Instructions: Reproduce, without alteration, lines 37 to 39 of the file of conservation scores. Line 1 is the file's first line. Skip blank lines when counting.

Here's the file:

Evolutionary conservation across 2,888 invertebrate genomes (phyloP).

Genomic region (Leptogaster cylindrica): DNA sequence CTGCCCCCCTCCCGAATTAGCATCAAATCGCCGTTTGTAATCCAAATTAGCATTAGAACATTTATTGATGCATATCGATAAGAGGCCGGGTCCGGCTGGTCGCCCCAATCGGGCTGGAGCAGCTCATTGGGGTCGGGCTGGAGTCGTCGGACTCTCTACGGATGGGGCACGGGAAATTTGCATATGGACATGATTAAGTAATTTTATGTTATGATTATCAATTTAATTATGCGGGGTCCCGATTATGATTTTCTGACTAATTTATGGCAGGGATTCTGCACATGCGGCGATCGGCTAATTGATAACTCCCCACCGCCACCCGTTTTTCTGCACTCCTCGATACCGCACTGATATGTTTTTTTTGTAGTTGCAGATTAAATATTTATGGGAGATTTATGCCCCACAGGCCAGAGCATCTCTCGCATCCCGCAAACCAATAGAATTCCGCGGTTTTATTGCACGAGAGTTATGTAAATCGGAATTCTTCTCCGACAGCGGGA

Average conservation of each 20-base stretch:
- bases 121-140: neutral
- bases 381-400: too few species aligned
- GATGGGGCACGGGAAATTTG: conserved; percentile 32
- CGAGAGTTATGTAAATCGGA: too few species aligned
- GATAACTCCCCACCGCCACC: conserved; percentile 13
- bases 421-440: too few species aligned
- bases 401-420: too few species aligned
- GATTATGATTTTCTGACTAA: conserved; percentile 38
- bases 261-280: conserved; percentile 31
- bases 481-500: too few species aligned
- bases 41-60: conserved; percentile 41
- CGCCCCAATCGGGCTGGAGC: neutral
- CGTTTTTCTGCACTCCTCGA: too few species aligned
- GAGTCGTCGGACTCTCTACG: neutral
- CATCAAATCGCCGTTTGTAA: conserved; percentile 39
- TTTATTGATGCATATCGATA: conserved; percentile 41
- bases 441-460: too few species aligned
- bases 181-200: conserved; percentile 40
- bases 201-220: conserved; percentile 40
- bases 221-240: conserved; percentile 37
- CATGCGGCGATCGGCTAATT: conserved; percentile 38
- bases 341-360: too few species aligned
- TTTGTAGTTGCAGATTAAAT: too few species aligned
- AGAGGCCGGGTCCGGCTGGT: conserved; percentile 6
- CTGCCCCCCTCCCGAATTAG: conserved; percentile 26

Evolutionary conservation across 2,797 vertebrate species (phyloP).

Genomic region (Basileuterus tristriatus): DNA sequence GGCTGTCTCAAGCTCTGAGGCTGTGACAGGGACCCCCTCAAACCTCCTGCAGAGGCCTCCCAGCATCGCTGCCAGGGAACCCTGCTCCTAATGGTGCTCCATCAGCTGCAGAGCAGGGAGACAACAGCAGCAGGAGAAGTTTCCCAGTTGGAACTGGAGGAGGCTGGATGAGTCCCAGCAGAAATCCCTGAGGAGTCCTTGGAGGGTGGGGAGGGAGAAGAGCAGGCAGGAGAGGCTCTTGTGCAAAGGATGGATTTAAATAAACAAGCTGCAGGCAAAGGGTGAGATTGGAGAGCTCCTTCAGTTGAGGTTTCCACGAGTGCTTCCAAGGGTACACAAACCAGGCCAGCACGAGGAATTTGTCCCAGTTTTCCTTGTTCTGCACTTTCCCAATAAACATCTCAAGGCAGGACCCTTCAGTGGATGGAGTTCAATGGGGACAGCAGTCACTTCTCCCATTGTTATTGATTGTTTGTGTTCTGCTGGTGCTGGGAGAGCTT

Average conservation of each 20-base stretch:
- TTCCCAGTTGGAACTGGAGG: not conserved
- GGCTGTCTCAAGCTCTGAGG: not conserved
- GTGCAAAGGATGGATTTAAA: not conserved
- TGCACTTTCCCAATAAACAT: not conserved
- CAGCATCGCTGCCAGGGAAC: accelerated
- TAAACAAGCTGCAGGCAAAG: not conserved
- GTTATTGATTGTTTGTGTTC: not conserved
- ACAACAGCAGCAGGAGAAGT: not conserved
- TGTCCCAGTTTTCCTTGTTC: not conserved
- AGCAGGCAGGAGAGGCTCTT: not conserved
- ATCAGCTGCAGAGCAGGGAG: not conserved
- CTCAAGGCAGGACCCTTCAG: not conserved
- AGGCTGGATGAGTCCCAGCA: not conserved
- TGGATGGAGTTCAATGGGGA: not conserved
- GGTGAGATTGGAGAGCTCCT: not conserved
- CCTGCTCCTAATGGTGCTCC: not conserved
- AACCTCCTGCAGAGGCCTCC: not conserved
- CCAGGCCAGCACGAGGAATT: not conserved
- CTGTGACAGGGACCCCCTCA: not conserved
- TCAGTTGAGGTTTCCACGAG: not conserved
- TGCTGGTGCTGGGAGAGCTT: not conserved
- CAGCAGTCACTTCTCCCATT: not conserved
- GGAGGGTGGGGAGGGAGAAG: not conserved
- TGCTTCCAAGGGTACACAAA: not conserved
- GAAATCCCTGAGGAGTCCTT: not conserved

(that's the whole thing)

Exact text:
- TAAACAAGCTGCAGGCAAAG: not conserved
- GTTATTGATTGTTTGTGTTC: not conserved
- ACAACAGCAGCAGGAGAAGT: not conserved